Get It in Writing

Are there circumstances in which a lawyer can act as escrow agent for parties engaged in divorce litigation while at the same time representing one of them? The answer may be yes, but there are serious risks of ethical impropriety.

Assuming the attorney “reasonably believes that [he] will be able to provide competent and diligent representation” to his client, the client must also provide written “informed consent,” according to Rule 1.7(b) in the NH Rules of Professional Conduct. This requires the attorney to provide full disclosure, in writing, to all parties informing them of the potential consequences of the attorney’s dual role as escrow agent and attorney. This disclosure also requires the attorney to provide the client with sufficient information regarding the “material risks of and reasonably available alternatives” to the proposed escrow arrangement. Finally, this disclosure should also “include advising the client as to the potential inability in certain situations to continue to serve as counsel to that client.”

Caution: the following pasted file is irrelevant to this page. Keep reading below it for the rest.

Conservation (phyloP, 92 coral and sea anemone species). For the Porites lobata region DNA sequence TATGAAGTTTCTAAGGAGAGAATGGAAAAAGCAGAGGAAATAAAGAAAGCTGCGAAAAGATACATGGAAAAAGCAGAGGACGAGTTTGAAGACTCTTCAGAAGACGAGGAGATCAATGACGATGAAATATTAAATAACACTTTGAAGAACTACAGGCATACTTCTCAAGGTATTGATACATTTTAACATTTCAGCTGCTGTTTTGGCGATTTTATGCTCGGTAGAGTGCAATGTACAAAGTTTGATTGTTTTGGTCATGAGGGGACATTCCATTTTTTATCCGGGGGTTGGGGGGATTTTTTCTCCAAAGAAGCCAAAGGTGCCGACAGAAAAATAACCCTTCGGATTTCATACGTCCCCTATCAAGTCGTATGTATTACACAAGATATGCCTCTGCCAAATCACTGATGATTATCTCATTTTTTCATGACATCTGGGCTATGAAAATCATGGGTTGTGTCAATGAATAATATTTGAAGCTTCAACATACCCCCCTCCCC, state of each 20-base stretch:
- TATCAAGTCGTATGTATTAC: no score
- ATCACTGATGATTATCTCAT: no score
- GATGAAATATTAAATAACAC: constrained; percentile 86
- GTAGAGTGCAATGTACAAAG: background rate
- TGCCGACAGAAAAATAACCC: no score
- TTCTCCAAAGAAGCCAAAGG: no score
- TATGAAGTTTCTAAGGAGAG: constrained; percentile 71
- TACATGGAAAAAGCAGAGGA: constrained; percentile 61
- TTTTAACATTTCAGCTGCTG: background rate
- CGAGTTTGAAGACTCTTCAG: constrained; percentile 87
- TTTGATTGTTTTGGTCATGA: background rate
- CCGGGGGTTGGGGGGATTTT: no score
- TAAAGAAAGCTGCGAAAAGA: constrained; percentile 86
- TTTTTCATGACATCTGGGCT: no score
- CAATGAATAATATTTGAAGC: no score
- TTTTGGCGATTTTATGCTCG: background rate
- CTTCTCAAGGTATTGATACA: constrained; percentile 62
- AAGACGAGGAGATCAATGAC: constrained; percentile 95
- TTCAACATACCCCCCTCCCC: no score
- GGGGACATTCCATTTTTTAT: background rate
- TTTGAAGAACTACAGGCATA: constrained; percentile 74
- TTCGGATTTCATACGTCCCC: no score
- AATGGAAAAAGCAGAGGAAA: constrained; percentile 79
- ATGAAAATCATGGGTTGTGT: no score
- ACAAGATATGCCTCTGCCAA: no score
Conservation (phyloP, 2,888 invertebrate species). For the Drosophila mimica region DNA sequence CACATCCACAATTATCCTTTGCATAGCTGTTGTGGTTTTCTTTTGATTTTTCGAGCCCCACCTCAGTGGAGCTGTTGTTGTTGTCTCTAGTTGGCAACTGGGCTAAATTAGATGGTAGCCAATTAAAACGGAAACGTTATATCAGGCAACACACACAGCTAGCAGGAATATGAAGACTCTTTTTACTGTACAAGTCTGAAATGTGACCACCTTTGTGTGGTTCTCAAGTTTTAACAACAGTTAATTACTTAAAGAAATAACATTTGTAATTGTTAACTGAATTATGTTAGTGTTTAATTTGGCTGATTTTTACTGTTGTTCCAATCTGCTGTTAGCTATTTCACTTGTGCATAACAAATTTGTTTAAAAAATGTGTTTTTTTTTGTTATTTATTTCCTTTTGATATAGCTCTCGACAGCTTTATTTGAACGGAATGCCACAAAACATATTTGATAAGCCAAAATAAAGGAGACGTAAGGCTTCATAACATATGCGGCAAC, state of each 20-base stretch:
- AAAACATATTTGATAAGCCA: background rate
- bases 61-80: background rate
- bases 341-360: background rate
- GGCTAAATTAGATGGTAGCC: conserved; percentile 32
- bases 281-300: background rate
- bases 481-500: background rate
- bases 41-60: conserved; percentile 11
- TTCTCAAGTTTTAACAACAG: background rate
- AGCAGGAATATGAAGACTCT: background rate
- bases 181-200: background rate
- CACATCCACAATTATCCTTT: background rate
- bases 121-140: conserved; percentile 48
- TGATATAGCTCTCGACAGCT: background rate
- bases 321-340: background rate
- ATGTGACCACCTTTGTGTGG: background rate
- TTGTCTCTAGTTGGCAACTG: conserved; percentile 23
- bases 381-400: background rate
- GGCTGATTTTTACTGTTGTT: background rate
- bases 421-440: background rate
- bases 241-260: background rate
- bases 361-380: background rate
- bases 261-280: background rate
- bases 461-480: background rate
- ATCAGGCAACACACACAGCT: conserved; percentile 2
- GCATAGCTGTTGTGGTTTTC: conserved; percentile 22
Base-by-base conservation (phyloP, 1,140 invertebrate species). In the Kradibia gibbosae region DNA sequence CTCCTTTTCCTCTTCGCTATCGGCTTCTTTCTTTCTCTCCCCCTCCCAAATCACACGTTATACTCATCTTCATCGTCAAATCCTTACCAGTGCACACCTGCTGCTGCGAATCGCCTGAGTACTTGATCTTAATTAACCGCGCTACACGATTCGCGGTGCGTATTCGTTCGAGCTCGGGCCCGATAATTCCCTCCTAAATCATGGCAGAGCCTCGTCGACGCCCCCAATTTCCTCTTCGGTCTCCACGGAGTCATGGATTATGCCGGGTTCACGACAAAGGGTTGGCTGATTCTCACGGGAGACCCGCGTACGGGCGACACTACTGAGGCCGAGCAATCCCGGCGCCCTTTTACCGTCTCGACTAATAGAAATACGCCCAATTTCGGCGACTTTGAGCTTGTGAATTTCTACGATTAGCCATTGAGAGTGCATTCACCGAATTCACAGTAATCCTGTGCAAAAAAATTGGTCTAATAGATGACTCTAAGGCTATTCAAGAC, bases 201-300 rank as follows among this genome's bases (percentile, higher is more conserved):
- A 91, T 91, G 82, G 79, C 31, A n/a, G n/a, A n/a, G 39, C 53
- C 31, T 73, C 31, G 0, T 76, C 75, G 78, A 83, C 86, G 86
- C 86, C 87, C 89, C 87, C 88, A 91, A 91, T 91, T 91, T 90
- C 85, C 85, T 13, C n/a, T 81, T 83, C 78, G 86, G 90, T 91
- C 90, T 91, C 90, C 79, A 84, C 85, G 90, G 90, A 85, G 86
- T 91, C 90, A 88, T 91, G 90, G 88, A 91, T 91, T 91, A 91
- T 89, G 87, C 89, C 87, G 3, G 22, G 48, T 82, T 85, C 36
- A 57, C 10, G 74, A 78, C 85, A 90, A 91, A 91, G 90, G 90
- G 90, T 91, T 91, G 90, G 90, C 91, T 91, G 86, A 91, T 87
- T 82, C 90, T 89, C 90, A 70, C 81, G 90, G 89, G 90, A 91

In cases in which the attorney believes that he can ethically serve as both escrow agent and attorney for one of the parties and has also obtained the necessary written consent, it is highly recommended that there be a written escrow agreement that specifically sets forth the obligations of the parties, the attorneys and the escrow agent. In those cases in which the court orders that certain marital assets be held “in escrow” by one of the attorneys, a request should be made by counsel that the court’s order be subject to a consent agreement signed by all parties, as well as the execution of a written escrow agreement.